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Aug 10, 2019, 09:57 PM
Crash and fly again
mwood's Avatar
[QUOTE=FLOEY;42482217]I would probably tried a 3S 650mah Gaoneng or Gens Ace Tattu
https://www.aliexpress.com/item/32863153639.html

Got some Turnigy Graphene 500mah that I'm flying with in my NiceSky P-47 (680mm wingspan)
In the video I'm using a "normal" 500mah so the performance wasn't great.../QUOTE]

Thanks for the tips. The 500mah size seems to give good results.
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Aug 17, 2019, 02:34 PM
Crash and fly again
mwood's Avatar
Quote:
Originally Posted by CaseySP
...Best will be to swap the power, flight systems and mechanics into a new airframe. Like the mods I did to the Beaufighter and Corsair, now I’ve down it once the second time will be faster and neater.
CaseySP. I studied your crash photos soberly. With the eggshell thin surfaces of Doug Bader's Spitfire chopped into salad by the runaway propeller, it seems a bit silly now to ask if there was hope of repair.

Are you indeed going to order a replacement airframe? If you do, I will tell Callie I want the same Bader livery as well.

My elegant little Alpha Spitfire finally arrived after two months of travel from a post office in exotic Czechoslovakia. The bare airframe with cowl weighs a mere 160 grams.

Now that it's on the bench, I feel a perverse reluctance to begin the assembly. Damaging it would be a pity, and disheartening accidents (hopefully minor) will be inevitable. But never seeing it fly would be the greater pity, right?

To power this featherweight model I was going to use a Rimfire 400 that I had on hand, but thinking better of this I've opted to save 20 grams by using an Elite 370 equivalent. So I obtained a 40 gram Suppo A2208/17T 1100kv from Altitude Hobbies. I also have a nice selection of RaceStar BR2208's that appear to be virtually identical to the Suppo, with the same 40 gram weight, but with four different KV ratings-- 1100, 1400, 1800, and 2600kv, purchased inexpensively from Banggood for use in this or future projects.

What motor choice would be best from this selection?
Last edited by mwood; Aug 17, 2019 at 02:56 PM.
Aug 18, 2019, 07:28 AM
Registered User
CaseySP's Avatar
Quote:
Originally Posted by mwood
CaseySP. I studied your crash photos soberly. With the eggshell thin surfaces of Doug Bader's Spitfire chopped into salad by the runaway propeller, it seems a bit silly now to ask if there was hope of repair.

Are you indeed going to order a replacement airframe? If you do, I will tell Callie I want the same Bader livery as well.

My elegant little Alpha Spitfire finally arrived after two months of travel from a post office in exotic Czechoslovakia. The bare airframe with cowl weighs a mere 160 grams.

Now that it's on the bench, I feel a perverse reluctance to begin the assembly. Damaging it would be a pity, and disheartening accidents (hopefully minor) will be inevitable. But never seeing it fly would be the greater pity, right?

To power this featherweight model I was going to use a Rimfire 400 that I had on hand, but thinking better of this I've opted to save 20 grams by using an Elite 370 equivalent. So I obtained a 40 gram Suppo A2208/17T 1100kv from Altitude Hobbies. I also have a nice selection of RaceStar BR2208's that appear to be virtually identical to the Suppo, with the same 40 gram weight, but with four different KV ratings-- 1100, 1400, 1800, and 2600kv, purchased inexpensively from Banggood for use in this or future projects.

What motor choice would be best from this selection?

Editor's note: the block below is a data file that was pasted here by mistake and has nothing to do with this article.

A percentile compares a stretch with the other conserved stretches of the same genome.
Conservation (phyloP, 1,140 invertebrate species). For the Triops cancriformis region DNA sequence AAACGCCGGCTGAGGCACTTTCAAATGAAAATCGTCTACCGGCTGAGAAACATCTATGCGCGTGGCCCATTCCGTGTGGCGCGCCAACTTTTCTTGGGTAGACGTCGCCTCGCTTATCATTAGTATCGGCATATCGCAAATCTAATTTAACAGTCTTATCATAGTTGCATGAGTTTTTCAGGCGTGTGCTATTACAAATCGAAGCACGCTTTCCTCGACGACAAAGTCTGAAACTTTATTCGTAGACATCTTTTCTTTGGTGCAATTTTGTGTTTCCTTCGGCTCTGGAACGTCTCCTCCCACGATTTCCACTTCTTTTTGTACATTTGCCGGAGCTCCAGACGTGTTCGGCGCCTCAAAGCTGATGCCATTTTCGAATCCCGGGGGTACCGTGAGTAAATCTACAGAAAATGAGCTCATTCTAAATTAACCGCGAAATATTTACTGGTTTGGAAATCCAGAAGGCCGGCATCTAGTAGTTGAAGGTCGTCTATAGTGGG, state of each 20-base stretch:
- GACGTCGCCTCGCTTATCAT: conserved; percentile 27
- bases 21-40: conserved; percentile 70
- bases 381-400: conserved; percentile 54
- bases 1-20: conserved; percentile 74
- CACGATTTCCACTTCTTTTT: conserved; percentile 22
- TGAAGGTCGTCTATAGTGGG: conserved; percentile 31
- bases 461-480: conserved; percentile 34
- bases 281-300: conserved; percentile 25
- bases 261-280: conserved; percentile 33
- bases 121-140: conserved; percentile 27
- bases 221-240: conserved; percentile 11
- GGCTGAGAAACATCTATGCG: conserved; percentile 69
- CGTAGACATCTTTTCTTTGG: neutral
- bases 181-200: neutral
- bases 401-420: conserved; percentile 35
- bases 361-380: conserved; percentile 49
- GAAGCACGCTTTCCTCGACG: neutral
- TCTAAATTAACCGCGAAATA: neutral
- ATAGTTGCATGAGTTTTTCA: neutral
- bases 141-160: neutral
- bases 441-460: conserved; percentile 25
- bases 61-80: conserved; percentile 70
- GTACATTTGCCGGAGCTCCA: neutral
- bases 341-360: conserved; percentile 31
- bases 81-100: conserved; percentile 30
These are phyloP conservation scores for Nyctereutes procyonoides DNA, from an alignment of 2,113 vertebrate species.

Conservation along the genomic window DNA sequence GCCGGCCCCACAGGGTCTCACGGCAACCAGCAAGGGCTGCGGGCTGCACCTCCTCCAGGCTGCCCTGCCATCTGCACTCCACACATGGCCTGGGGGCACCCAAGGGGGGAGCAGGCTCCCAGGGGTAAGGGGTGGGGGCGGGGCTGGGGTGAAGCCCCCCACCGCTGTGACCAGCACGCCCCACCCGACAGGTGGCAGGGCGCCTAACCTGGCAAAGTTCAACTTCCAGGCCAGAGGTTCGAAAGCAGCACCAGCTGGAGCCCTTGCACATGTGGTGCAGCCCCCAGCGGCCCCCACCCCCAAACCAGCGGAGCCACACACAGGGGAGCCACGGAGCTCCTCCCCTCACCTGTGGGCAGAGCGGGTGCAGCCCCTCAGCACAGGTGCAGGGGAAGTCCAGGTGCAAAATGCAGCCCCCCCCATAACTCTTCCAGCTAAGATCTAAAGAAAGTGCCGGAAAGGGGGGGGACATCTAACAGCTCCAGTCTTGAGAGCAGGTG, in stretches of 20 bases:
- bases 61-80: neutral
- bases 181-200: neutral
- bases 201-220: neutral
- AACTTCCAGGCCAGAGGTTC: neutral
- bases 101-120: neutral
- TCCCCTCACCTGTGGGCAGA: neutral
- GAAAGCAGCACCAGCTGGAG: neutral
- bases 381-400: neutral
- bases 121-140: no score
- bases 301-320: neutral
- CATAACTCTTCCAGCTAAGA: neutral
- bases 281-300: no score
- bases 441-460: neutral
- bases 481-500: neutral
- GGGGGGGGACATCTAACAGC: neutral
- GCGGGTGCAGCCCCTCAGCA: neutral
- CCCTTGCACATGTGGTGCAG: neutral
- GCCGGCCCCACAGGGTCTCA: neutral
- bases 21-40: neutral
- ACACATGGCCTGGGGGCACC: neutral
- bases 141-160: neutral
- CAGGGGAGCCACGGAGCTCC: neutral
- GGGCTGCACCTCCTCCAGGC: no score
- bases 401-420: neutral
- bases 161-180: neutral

The scheme I used was the J. A. A. Gibson (RAAF) scheme included in the kit's decal sheet (I just like Donald Duck :-) ).

Haven't ordered a new one yet. The AUD has crashed against the CZK, but nonetheless and with Father's Day just around the corner, every time the wife walks past my workbench I pick up the damaged Spitty and sigh forlornly. Hopefully she takes the hint :-)

Not sure if I would describe the Alfa's as "eggshell thin" but I see that repeated a lot here - maybe it is an American term that I just don't get? Eggshells being incredibly strong and hard to protect the chick while it develops (as well as being porous so it can breath). But also allow the chick to break out from the inside when it is ready.

'I think that, if required on pain of death to name instantly the most perfect thing in the universe, I should risk my fate on a bird's egg'
Thomas Wentworth Higginson, 1862


I have repaired Alfa's from crash damage before - most notably my old P47 back when I had more time and a great curiosity if it could actually be done.

https://www.rcgroups.com/forums/show...-Repair-Part-1

https://www.rcgroups.com/forums/show...57777-New-foam

https://www.rcgroups.com/forums/show...7780-Finishing

But in this case a few too many pieces were missing, the wing spar was cut and I have too many other projects that I'm not getting done quickly enough.

So get out there any fly yours - they are surprising resilient but of course are built to fly and fly well.

Good rule of thumb for the Alfa fighters is 1000 - 1200kV and at least 100W on a 8" or 9" prop.

On that matter - for me personally (and I know others will disagree) I think that motor, while adequate, is a bit on the "weak" side and would not give terribly spritely performance. Looking that the Dr Kiwi test sheets, it barely draws 100W (if propped down to 6" and on 4S) and is recommended for 350g aerobatic planes. The Spitty will be about 50 - 100g more than that and would be ruined with a 6" prop.

I would go a size up as you may likely need extra weight in the nose with the smaller motor and tiny battery.

The other thing I would add that will cause some disagreement, I like my warbirds to look "planted" in the sky - so I wouldn't be pursuing to build the ultimate featherweight as if that is an ends in itself. Rather keep it around the recommended weight and able to penetrate winds and bumps without looking too floaty and toy-like.

I would fit a 1000mAh 3S battery and more capable motor for good speed, strong vertical and loops as large as you like.
Aug 18, 2019, 11:18 PM
Crash and fly again
mwood's Avatar